The entire week I spent in Wisconsin was marked by a regular occurrence, one to which you could almost set a clock. Each night, shortly after midnight, I would hear howling in the distance. And that howling would get closer and closer each night. It was the howling of a pack of coyotes. We heard them every night, calling each other, sending signals to one another in their hunt for prey.
One night, we heard a different sound. The cows at the dairy farm across the road started bellowing. The cows are often in the field each night, eating and sleeping. This was one of those nights. When in the field, they are usually quiet, but this night, we heard them making loud noises. I knew immediately that they sensed something wrong. Within 2 minutes, I heard the howling. This was different than any other night though. The hairs on my arm and the back of my neck stood up. This was different because we knew where the coyotes were, and where their expected dinner was.
However, cows are quite good at natural defense. They form a circle, with the calves in the middle to protect them, and their heads face out, ready to meet the instigator. For about 20 minutes, we heard nothing but the cows bellowing, and the coyotes shrieking. We knew from the sound there was a siege in place, the coyotes trying to get a sizeable dinner.
The noises ended as abruptly as they started. We knew a pack of coyotes could not have taken all of the cattle, but if they got a hold of a calf, they would have torn it apart. We heard the occasional cow bellow, undoubtedly standing watch, but eventually it fell completely silent.
The next morning, we contacted the farmer across the street, and suggested she check her stock. She took the 4-wheeler out into the pasture and returned a little while later, reporting that all of her cows were fine. As vicious as coyotes can be, I was extremely impressed that the cows could fend them off.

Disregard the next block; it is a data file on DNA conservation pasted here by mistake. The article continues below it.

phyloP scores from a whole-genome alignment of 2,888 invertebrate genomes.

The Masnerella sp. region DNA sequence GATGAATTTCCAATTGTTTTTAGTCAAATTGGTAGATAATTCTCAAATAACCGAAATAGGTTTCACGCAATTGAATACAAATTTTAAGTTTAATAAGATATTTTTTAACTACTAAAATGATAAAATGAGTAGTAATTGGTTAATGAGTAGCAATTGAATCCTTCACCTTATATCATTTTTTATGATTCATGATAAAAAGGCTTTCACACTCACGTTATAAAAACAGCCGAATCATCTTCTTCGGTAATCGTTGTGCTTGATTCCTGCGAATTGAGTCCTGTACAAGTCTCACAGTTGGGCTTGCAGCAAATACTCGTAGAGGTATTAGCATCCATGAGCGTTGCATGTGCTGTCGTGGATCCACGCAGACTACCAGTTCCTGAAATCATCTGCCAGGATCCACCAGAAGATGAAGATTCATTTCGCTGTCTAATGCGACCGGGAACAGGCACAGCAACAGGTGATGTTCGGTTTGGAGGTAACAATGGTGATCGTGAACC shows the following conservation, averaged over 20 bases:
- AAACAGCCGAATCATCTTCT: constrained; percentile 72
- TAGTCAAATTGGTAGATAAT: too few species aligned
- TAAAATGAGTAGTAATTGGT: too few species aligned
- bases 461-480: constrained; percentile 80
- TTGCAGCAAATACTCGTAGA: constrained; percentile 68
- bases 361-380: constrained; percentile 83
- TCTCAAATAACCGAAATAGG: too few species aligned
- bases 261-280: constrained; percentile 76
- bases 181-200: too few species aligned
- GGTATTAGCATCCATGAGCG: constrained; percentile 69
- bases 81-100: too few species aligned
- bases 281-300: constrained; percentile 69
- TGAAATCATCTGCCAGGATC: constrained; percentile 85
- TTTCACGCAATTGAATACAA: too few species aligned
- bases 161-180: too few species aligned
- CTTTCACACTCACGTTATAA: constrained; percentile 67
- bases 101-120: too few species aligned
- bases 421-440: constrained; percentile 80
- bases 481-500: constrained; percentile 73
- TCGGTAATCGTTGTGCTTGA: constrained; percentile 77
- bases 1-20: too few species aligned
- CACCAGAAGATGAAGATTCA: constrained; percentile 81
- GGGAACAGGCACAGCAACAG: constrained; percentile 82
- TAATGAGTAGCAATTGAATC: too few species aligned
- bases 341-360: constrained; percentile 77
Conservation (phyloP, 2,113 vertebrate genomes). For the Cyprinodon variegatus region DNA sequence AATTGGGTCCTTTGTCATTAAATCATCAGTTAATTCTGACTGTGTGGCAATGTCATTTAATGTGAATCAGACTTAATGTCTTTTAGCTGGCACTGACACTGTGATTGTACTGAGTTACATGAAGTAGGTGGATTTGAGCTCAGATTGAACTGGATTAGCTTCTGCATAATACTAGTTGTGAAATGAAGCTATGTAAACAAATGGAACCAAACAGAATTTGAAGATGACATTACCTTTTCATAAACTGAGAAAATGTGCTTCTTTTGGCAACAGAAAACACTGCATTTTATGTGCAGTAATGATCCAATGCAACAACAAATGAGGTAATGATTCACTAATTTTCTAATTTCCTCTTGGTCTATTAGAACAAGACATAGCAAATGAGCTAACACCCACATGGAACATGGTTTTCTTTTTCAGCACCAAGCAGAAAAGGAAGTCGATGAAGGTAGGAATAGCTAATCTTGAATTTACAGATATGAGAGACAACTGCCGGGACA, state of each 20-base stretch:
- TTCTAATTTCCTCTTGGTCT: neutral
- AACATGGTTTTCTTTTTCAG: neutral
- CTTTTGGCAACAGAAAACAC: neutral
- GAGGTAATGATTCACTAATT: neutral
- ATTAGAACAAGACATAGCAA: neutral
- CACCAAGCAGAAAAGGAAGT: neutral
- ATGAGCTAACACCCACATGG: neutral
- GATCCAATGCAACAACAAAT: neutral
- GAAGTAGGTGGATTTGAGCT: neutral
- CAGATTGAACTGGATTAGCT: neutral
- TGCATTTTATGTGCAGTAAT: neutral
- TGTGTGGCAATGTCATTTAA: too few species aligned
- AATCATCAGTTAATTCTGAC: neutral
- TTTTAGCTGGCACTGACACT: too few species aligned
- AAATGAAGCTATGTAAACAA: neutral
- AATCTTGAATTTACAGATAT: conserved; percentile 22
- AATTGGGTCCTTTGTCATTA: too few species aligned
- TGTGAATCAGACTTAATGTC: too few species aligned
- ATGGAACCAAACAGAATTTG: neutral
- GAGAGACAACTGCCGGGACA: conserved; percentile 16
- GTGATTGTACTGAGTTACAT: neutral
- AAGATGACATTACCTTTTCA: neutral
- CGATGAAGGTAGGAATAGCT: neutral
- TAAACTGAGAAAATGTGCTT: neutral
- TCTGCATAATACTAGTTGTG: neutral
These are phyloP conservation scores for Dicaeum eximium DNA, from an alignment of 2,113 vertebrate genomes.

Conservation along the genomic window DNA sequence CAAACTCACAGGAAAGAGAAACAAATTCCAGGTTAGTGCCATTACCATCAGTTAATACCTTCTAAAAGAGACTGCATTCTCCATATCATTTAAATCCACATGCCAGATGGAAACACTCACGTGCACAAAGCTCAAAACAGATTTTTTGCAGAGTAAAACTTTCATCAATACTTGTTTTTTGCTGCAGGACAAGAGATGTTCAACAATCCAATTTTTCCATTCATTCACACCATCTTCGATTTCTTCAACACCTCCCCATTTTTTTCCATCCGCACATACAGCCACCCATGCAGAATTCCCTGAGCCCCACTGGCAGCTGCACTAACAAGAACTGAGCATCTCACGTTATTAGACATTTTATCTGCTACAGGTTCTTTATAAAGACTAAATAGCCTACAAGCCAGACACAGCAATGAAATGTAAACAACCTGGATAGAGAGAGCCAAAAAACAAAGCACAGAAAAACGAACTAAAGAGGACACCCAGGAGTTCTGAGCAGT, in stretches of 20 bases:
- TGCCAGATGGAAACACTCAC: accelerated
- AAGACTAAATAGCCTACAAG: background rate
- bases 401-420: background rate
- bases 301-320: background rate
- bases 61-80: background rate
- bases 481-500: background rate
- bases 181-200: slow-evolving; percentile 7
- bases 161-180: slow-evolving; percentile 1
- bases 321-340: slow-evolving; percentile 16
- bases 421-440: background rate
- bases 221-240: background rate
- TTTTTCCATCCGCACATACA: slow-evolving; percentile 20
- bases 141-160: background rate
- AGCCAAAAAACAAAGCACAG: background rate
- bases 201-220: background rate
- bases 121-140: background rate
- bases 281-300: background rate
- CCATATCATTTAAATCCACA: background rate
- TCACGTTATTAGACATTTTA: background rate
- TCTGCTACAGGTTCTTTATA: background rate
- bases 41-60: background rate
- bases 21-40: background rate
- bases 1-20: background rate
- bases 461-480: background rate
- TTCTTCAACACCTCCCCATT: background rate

In addition to coyotes, Wisconsin is home to a lot of other wildlife. A lot of deadly wildlife, like wolverines and badgers. The mascot of the state of Wisconsin and the University of Wisconsin is the badger, another animal native to Wisconsin. In the same family as wolverines, badgers are extremely protective of their young. And like wolverines, they have short tempers and long claws, and are genetically suited to disemboweling a human. Apparently, they are often found hunting WITH the coyotes. They have a mutual alliance with the coyotes, travelling behind and eating the carrion, or hunting alongside.
The Department of Natural Resources is apparently trying to reintroduce wolverines back into the state. Wolverines once extended their habitat throughout the upper Midwest (Wisconsin, Minnesota and Michigan) but now are extremely rare. Wolverines are the mascot of the University of Michigan. They are also nasty animals with foul tempers. The largest of the weasel family, they also have very strong scent glands, so they basically stink (much like the University of Michigan). Wolverines can take down animals several times their size with their ferocity, so putting them back into the habitat there is a wonderful idea, considering I take my kids there each year. So, the badgers aren’t dangerous enough, we have to put wolverines into the mix.
And then there’s the latest wild animal found in Wisconsin. As if the wolverines and badgers weren’t deadly enough, cougars have been sighted in Wisconsin. The DNR swears up and down there aren’t any, but there have been numerous sightings of what is the largest cat in North America.
In short, Wisconsin is rapidly becoming one of the deadliest spots in North America. Thank God there aren’t any snakes up there too!